The Japanese embassy in Berlin said in a statement sent to news agency AFP that it had given the German foreign ministry documents on July 19 “with which the Japanese coast guard requested the detention of Paul Watson with the aim of extraditing him to Japan.”
In a complex legal odyssey spanning the globe, Costa Rica filed its own extradition request against Watson on charges stemming from a high-seas confrontation between a Sea Shepherd ship and a Costa Rican vessel over alleged illegal shark finning in 2002.
Watson, a Canadian national, was accused of “putting a ship’s crew in danger.” But he could face more serious charges in Japan as Sea Shepherd has long been known for aggressive attacks on Japanese whalers.
The 61-year-old was arrested at Frankfurt airport in May and detained for a week before being released on bail after paying €250,000 ($306,500) and being ordered to appear before police twice a day.
However this week, a Frankfurt court reported that Watson had skipped bail on July 22 and quoted his lawyer as saying he had left Germany for “for an unspecified destination.” It then reissued an arrest warrant for him.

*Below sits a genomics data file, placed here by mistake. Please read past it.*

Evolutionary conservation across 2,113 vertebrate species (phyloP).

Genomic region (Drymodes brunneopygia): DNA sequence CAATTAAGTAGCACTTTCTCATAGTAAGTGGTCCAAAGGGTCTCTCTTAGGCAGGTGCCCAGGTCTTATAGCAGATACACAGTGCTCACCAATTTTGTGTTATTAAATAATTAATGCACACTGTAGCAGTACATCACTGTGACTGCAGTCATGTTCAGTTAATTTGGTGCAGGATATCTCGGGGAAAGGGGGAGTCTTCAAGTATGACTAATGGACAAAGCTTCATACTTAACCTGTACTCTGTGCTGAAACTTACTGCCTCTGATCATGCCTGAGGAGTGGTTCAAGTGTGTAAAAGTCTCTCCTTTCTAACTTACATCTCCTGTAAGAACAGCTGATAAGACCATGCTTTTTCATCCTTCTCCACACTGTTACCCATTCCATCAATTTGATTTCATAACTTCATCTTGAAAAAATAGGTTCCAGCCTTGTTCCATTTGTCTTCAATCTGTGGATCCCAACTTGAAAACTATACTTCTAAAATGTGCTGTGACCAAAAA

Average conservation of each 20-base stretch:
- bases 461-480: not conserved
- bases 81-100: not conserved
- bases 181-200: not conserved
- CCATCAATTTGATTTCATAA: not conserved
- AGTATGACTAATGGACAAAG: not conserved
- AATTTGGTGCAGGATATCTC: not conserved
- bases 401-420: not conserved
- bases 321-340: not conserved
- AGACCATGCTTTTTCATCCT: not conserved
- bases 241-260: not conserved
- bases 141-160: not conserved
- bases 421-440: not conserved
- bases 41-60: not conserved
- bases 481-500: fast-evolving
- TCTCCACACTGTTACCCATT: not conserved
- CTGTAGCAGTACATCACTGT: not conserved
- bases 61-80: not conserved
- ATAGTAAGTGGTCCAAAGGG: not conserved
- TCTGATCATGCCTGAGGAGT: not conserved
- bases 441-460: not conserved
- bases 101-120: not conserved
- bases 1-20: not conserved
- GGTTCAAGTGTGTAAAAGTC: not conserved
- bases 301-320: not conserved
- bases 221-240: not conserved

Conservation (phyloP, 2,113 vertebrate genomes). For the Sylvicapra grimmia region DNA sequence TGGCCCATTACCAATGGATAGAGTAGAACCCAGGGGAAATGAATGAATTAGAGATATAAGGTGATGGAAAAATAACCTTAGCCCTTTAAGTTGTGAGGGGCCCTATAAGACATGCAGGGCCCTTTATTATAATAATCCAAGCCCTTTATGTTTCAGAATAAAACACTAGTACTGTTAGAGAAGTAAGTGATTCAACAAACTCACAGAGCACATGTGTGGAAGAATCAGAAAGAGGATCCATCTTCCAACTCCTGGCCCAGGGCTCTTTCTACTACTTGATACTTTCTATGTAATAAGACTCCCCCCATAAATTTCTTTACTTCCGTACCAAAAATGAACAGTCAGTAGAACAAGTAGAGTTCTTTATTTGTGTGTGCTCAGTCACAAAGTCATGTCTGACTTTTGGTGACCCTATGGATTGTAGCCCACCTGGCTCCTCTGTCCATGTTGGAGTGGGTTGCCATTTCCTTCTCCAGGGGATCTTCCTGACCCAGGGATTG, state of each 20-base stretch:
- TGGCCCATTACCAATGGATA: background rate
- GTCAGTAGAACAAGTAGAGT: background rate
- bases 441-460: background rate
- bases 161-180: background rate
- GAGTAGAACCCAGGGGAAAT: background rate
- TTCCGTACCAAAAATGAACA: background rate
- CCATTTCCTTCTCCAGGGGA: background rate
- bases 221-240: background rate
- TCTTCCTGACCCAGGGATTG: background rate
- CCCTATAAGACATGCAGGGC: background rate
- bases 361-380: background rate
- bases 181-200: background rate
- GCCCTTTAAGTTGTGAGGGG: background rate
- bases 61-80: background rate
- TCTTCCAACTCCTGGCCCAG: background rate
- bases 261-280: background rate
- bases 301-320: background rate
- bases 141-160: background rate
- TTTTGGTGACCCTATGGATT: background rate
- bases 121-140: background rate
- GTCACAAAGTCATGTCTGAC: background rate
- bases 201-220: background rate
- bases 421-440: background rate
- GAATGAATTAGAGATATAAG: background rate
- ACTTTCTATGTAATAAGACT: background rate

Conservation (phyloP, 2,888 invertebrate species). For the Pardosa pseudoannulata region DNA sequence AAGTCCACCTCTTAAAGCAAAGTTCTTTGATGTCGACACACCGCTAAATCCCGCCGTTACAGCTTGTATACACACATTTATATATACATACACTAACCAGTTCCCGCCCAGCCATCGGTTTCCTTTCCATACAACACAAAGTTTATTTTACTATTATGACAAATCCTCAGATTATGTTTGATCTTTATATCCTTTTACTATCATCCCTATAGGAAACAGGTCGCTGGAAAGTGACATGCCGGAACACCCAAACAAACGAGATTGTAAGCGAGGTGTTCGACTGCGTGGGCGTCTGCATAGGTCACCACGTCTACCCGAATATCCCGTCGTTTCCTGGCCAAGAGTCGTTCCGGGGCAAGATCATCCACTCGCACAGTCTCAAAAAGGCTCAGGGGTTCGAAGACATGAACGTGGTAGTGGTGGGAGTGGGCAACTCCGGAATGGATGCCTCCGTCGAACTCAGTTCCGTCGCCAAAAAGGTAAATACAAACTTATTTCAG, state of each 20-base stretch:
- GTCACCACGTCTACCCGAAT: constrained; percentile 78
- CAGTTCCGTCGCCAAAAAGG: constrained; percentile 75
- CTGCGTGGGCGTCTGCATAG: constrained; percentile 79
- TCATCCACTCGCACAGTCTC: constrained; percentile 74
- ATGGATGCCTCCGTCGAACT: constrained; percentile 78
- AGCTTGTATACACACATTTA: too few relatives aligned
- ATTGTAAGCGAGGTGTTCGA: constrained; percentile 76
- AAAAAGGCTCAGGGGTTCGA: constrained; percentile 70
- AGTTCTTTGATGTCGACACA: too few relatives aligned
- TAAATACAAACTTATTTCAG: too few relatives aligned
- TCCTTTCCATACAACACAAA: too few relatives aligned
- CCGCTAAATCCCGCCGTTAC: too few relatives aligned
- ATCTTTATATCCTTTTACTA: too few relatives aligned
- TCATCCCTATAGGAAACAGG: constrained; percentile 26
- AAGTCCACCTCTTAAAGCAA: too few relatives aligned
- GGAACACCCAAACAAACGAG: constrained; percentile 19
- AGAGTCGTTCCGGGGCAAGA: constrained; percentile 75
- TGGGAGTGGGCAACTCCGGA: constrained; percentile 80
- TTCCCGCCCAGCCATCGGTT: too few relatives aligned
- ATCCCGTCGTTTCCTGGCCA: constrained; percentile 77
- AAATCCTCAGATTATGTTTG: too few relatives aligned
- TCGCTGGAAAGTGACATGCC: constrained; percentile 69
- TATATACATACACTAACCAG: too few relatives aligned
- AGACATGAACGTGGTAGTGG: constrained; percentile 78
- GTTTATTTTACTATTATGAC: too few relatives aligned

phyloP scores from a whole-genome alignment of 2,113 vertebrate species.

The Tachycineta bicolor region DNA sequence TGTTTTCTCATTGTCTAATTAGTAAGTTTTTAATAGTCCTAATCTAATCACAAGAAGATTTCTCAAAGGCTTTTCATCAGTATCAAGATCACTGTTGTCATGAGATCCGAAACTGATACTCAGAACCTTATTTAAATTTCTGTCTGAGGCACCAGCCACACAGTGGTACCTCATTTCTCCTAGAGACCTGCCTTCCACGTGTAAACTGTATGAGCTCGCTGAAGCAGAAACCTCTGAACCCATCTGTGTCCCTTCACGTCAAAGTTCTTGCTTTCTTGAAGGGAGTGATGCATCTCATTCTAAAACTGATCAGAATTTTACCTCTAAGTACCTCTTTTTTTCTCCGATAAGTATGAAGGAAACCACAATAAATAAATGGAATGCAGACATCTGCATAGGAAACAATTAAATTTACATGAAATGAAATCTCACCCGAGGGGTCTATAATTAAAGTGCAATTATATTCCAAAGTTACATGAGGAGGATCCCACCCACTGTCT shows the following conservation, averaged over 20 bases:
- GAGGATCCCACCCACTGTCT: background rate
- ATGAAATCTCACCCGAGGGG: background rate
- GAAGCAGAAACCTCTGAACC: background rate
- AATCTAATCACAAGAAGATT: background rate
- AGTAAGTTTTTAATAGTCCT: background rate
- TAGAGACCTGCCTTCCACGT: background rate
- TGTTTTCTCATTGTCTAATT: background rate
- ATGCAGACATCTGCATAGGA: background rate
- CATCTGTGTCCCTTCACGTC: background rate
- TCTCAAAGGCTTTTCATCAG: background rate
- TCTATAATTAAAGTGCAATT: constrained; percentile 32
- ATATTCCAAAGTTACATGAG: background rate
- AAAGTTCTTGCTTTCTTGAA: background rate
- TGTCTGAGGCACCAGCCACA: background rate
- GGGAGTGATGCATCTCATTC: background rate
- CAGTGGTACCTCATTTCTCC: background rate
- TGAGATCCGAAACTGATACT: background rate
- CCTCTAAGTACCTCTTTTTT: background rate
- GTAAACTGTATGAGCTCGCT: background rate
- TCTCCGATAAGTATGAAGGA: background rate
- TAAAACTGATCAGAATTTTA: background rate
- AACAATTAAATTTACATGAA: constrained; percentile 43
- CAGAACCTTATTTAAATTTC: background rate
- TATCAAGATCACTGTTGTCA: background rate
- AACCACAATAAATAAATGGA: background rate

Sea Shepherd suggested on Thursday that Watson had fled Germany because he feared Japan would seek his extradition if he were sent to Costa Rica. The group said it had no idea of his whereabouts.
The Japanese embassy insisted in its statement Friday that it had nothing to do with Costa Rica’s legal proceedings against Watson.
“The extradition request from Costa Rica is a matter that only concerns Germany and Costa Rica,” it said. “Japan is unable to comment.”
Watson, who was tweeting as recently as Tuesday but made no mention of where he was or what he planned to do, has previously suggested that Japan might be “putting pressure” on Germany to carry out the extradition order.
Sea Shepherd is best known for its annual pursuit of the Japanese whaling fleet in Antarctica, using increasingly militant methods to halt the hunt, including the boarding of vessels.
This year, after setting off from Australia, the group hurled stink bombs at the boats on the high seas and used ropes to try to tangle their propellers in a series of exchanges which saw the whalers retaliate with water cannon.
The whaling fleet killed less than a third of the animals it planned to because of the sabotage attempts.